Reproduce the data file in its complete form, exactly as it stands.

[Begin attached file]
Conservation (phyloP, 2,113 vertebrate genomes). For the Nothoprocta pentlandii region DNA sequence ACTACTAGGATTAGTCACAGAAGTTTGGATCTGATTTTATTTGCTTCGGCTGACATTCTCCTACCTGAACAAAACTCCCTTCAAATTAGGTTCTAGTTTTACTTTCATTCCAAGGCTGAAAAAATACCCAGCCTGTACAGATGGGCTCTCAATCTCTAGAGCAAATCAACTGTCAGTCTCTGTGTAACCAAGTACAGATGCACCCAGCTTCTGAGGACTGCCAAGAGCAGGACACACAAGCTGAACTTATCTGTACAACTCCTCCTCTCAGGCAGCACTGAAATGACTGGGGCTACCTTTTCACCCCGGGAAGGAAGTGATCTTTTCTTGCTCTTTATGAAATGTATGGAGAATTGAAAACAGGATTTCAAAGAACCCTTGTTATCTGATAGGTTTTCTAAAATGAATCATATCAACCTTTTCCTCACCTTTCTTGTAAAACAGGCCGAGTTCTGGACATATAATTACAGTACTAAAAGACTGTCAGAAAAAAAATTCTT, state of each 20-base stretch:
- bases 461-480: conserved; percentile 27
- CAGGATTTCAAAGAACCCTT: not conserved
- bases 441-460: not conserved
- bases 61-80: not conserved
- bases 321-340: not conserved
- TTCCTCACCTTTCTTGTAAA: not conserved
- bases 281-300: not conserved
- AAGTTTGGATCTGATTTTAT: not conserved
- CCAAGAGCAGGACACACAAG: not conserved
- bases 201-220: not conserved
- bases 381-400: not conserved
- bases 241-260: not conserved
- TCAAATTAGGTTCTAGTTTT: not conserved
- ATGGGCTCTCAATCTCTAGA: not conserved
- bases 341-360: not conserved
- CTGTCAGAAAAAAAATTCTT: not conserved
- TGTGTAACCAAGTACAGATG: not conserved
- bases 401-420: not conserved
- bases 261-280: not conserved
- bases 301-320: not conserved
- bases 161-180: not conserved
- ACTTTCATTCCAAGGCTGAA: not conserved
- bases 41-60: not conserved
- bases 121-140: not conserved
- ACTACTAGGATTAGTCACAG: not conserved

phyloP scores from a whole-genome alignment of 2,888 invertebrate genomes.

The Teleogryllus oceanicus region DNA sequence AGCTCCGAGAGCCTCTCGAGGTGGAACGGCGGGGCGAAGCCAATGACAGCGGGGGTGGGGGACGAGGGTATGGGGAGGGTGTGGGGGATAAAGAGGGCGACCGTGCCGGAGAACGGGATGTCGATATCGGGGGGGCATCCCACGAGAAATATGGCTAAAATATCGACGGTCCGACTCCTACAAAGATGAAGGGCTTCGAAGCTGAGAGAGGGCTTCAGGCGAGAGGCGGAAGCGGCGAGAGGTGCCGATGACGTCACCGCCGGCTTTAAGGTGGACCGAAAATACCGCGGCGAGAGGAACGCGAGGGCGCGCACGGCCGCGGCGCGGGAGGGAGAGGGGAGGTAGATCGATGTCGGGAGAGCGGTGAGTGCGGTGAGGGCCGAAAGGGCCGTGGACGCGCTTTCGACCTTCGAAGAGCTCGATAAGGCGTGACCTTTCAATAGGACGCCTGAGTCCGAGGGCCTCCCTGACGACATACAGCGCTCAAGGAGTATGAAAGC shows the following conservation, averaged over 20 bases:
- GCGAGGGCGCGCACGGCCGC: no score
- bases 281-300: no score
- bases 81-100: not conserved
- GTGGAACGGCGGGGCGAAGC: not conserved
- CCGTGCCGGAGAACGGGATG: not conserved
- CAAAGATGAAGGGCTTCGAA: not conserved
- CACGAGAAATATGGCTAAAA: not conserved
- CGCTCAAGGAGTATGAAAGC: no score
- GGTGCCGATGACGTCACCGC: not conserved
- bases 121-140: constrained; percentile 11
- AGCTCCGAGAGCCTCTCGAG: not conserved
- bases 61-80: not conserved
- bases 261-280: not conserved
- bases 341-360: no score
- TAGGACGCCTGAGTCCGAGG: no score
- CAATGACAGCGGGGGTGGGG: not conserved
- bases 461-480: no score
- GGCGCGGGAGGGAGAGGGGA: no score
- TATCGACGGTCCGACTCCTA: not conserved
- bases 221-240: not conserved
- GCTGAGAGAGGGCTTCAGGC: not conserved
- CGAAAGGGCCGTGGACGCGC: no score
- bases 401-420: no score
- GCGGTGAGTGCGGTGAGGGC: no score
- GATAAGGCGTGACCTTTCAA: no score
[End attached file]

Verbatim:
Conservation (phyloP, 2,113 vertebrate genomes). For the Nothoprocta pentlandii region DNA sequence ACTACTAGGATTAGTCACAGAAGTTTGGATCTGATTTTATTTGCTTCGGCTGACATTCTCCTACCTGAACAAAACTCCCTTCAAATTAGGTTCTAGTTTTACTTTCATTCCAAGGCTGAAAAAATACCCAGCCTGTACAGATGGGCTCTCAATCTCTAGAGCAAATCAACTGTCAGTCTCTGTGTAACCAAGTACAGATGCACCCAGCTTCTGAGGACTGCCAAGAGCAGGACACACAAGCTGAACTTATCTGTACAACTCCTCCTCTCAGGCAGCACTGAAATGACTGGGGCTACCTTTTCACCCCGGGAAGGAAGTGATCTTTTCTTGCTCTTTATGAAATGTATGGAGAATTGAAAACAGGATTTCAAAGAACCCTTGTTATCTGATAGGTTTTCTAAAATGAATCATATCAACCTTTTCCTCACCTTTCTTGTAAAACAGGCCGAGTTCTGGACATATAATTACAGTACTAAAAGACTGTCAGAAAAAAAATTCTT, state of each 20-base stretch:
- bases 461-480: conserved; percentile 27
- CAGGATTTCAAAGAACCCTT: not conserved
- bases 441-460: not conserved
- bases 61-80: not conserved
- bases 321-340: not conserved
- TTCCTCACCTTTCTTGTAAA: not conserved
- bases 281-300: not conserved
- AAGTTTGGATCTGATTTTAT: not conserved
- CCAAGAGCAGGACACACAAG: not conserved
- bases 201-220: not conserved
- bases 381-400: not conserved
- bases 241-260: not conserved
- TCAAATTAGGTTCTAGTTTT: not conserved
- ATGGGCTCTCAATCTCTAGA: not conserved
- bases 341-360: not conserved
- CTGTCAGAAAAAAAATTCTT: not conserved
- TGTGTAACCAAGTACAGATG: not conserved
- bases 401-420: not conserved
- bases 261-280: not conserved
- bases 301-320: not conserved
- bases 161-180: not conserved
- ACTTTCATTCCAAGGCTGAA: not conserved
- bases 41-60: not conserved
- bases 121-140: not conserved
- ACTACTAGGATTAGTCACAG: not conserved

phyloP scores from a whole-genome alignment of 2,888 invertebrate genomes.

The Teleogryllus oceanicus region DNA sequence AGCTCCGAGAGCCTCTCGAGGTGGAACGGCGGGGCGAAGCCAATGACAGCGGGGGTGGGGGACGAGGGTATGGGGAGGGTGTGGGGGATAAAGAGGGCGACCGTGCCGGAGAACGGGATGTCGATATCGGGGGGGCATCCCACGAGAAATATGGCTAAAATATCGACGGTCCGACTCCTACAAAGATGAAGGGCTTCGAAGCTGAGAGAGGGCTTCAGGCGAGAGGCGGAAGCGGCGAGAGGTGCCGATGACGTCACCGCCGGCTTTAAGGTGGACCGAAAATACCGCGGCGAGAGGAACGCGAGGGCGCGCACGGCCGCGGCGCGGGAGGGAGAGGGGAGGTAGATCGATGTCGGGAGAGCGGTGAGTGCGGTGAGGGCCGAAAGGGCCGTGGACGCGCTTTCGACCTTCGAAGAGCTCGATAAGGCGTGACCTTTCAATAGGACGCCTGAGTCCGAGGGCCTCCCTGACGACATACAGCGCTCAAGGAGTATGAAAGC shows the following conservation, averaged over 20 bases:
- GCGAGGGCGCGCACGGCCGC: no score
- bases 281-300: no score
- bases 81-100: not conserved
- GTGGAACGGCGGGGCGAAGC: not conserved
- CCGTGCCGGAGAACGGGATG: not conserved
- CAAAGATGAAGGGCTTCGAA: not conserved
- CACGAGAAATATGGCTAAAA: not conserved
- CGCTCAAGGAGTATGAAAGC: no score
- GGTGCCGATGACGTCACCGC: not conserved
- bases 121-140: constrained; percentile 11
- AGCTCCGAGAGCCTCTCGAG: not conserved
- bases 61-80: not conserved
- bases 261-280: not conserved
- bases 341-360: no score
- TAGGACGCCTGAGTCCGAGG: no score
- CAATGACAGCGGGGGTGGGG: not conserved
- bases 461-480: no score
- GGCGCGGGAGGGAGAGGGGA: no score
- TATCGACGGTCCGACTCCTA: not conserved
- bases 221-240: not conserved
- GCTGAGAGAGGGCTTCAGGC: not conserved
- CGAAAGGGCCGTGGACGCGC: no score
- bases 401-420: no score
- GCGGTGAGTGCGGTGAGGGC: no score
- GATAAGGCGTGACCTTTCAA: no score